Laser-Shooting Cow Eyeballs Are As Amazing As They Sound

Scientists have their eyes on a new breakthrough in laser technology. It involves cow eyeballs. (Image credit: Shutterstock)

Ordinary contact lenses just moved one step closer to letting you shoot lasers from your eyes.

Scientists recently developed the first pliable, ultrathin "membrane laser" that can be fixed to curved or delicate objects. After being charged with blue light, the membrane emits lasers; researchers tested the material by placing it on contact lenses that they then mounted on cow eyeballs, according to a new study.

But don't worry — nobody's building battalions of bovines that can blast beams from their eyes. While comic book heroes use laser vision to punch holes in buildings or disarm supervillains, contact lenses fitted with these laser films would likely be used for identification or security scans, the researchers reported. [10 Futuristic Technologies 'Star Trek' Fans Would Love to See]

Unlike other types of light, laser light does not occur naturally; it features just one wavelength and is highly directional and capable of staying focused for great distances, according to the Lawrence Livermore National Laboratory. Lasers are used for precision tools and for certain types of delicate surgery. Scientific instruments use laser pulses from satellites for remote measurements, to create 3D landscape maps and even to track Earth's rotation.

However, most lasers rely on a solid supporting structure for stability, which makes the technology rigid. To overcome that limitation, the researchers devised a method for fabricating a thin sheet on a glass substrate and then removing the glass so that the sheet could be applied to any surface, they wrote in the study.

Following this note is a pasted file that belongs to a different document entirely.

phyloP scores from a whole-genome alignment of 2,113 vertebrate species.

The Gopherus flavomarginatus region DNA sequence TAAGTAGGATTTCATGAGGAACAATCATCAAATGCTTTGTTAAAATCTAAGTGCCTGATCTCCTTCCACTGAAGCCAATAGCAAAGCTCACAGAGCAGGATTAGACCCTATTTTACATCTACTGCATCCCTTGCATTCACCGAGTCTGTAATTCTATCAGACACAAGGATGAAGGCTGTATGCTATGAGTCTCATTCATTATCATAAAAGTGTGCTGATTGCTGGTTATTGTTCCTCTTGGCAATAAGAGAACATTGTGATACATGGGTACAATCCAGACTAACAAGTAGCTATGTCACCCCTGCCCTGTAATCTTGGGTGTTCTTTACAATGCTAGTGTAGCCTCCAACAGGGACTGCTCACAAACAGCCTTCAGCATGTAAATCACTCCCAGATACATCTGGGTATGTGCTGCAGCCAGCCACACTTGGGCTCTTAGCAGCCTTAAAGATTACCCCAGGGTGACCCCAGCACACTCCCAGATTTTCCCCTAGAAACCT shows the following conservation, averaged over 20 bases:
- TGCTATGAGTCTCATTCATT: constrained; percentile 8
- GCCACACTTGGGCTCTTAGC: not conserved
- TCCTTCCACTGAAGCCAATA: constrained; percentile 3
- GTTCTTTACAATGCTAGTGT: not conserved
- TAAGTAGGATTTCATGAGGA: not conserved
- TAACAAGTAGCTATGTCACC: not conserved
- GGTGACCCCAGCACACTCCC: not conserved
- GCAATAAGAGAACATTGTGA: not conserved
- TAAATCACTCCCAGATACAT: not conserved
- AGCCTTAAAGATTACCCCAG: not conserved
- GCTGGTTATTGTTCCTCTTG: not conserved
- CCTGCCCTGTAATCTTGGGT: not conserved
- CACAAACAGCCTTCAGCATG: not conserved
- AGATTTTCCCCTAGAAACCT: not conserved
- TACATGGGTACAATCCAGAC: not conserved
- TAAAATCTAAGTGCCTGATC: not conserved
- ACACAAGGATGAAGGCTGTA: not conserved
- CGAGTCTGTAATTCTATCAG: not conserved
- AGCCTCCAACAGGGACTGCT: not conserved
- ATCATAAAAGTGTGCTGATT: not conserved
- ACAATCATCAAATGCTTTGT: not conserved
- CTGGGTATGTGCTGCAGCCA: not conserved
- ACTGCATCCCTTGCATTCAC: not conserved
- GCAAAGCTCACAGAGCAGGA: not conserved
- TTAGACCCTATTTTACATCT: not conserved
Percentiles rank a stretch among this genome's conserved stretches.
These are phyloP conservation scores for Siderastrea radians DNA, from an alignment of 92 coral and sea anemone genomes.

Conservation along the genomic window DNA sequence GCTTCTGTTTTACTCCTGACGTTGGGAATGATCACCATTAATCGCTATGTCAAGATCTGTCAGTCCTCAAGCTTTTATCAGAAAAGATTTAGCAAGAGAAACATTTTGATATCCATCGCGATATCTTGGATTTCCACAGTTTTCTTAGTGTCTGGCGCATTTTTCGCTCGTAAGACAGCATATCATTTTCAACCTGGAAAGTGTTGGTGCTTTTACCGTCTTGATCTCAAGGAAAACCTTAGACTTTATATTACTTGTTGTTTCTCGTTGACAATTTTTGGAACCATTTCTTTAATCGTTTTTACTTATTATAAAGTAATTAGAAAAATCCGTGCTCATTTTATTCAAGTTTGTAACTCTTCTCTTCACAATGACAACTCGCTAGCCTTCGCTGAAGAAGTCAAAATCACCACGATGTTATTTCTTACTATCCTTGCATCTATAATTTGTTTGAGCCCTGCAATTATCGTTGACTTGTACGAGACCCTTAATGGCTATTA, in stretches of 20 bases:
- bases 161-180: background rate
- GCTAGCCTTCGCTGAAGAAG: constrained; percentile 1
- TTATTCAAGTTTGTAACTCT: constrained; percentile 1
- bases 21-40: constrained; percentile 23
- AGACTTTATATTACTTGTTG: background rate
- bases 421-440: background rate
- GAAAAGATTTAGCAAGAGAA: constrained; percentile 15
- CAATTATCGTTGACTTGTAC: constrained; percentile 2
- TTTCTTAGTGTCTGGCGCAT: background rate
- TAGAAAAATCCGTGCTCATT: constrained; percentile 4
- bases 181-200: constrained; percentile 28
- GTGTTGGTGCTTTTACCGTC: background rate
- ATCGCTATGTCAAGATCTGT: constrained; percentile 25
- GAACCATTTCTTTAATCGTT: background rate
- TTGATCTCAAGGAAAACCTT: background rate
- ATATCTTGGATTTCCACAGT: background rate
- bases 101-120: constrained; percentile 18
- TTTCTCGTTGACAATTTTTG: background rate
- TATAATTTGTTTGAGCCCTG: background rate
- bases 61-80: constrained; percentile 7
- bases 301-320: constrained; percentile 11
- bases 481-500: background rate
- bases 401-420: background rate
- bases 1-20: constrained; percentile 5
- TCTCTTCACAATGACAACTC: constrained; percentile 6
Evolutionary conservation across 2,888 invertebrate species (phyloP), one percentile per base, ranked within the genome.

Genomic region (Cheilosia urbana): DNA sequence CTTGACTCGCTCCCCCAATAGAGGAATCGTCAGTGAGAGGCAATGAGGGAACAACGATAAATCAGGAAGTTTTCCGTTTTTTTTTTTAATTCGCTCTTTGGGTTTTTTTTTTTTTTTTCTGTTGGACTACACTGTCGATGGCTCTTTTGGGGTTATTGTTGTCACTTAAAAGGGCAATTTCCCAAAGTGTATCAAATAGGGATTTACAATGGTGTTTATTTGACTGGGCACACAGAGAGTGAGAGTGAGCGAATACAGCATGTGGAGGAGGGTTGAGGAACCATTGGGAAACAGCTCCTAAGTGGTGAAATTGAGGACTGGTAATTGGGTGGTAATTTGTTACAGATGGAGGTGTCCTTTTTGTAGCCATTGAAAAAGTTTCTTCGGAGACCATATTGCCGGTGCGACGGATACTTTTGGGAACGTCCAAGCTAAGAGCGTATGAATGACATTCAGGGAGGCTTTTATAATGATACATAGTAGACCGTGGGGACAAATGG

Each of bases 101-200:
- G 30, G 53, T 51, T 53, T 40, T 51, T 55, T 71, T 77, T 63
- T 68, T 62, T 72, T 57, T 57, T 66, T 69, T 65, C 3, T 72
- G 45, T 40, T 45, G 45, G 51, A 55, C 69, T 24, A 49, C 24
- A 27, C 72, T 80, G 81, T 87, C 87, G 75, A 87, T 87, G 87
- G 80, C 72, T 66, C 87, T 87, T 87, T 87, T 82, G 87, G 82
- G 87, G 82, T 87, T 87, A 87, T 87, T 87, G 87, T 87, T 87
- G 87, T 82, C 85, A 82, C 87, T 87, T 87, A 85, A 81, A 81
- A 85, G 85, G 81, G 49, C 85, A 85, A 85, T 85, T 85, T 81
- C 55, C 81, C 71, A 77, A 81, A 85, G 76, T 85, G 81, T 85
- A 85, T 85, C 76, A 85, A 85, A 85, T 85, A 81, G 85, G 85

"We have developed a new type of laser that is extremely light and thin — the whole laser being less than 1/1000th of a millimeter thick," study co-author Malte Gather, a professor with the School of Physics and Astronomy at the University of St. Andrews in the United Kingdom, told Live Science in an email.

"As a result, these lasers are mechanically flexible and can be put onto nearly any object — like a sticker, really," Gather said.

A new laser membrane is flexible enough to attach to a contact lens and be placed on a cow's eye. (Image credit: University of St. Andrews, United Kingdom)

To test the wearability of the membrane, the researchers attached samples to ordinary contact lenses. They then slipped the lenses onto cow eyeballs, which are similar in structure to human eyeballs but are somewhat easier to obtain (and which had already been removed from the cow), the researchers said. When the scientists exposed the lenses to pulsed blue light, they noted "a well-defined green laser beam" emerging from the cow eyeballs, the scientists wrote in the study.

The researchers calculated the amount of light required to charge and operate the laser, finding that it fell within a safe range for use in a living cow eye — and in a human one.

In addition to their potential for use as wearable ID sensors, these membrane lasers are flexible enough to be attached to banknotes or documents as security tags, the scientists said.

The findings were published online May 1 in the journal Nature Communications.

Original article on Live Science.

Mindy Weisberger
Live Science Contributor

Mindy Weisberger is an editor at Scholastic and a former Live Science channel editor and senior writer. She has reported on general science, covering climate change, paleontology, biology and space. Mindy studied film at Columbia University; prior to Live Science she produced, wrote and directed media for the American Museum of Natural History in New York City. Her videos about dinosaurs, astrophysics, biodiversity and evolution appear in museums and science centers worldwide, earning awards such as the CINE Golden Eagle and the Communicator Award of Excellence. Her writing has also appeared in Scientific American, The Washington Post and How It Works Magazine.  Her book "Rise of the Zombie Bugs: The Surprising Science of Parasitic Mind Control" will be published in spring 2025 by Johns Hopkins University Press.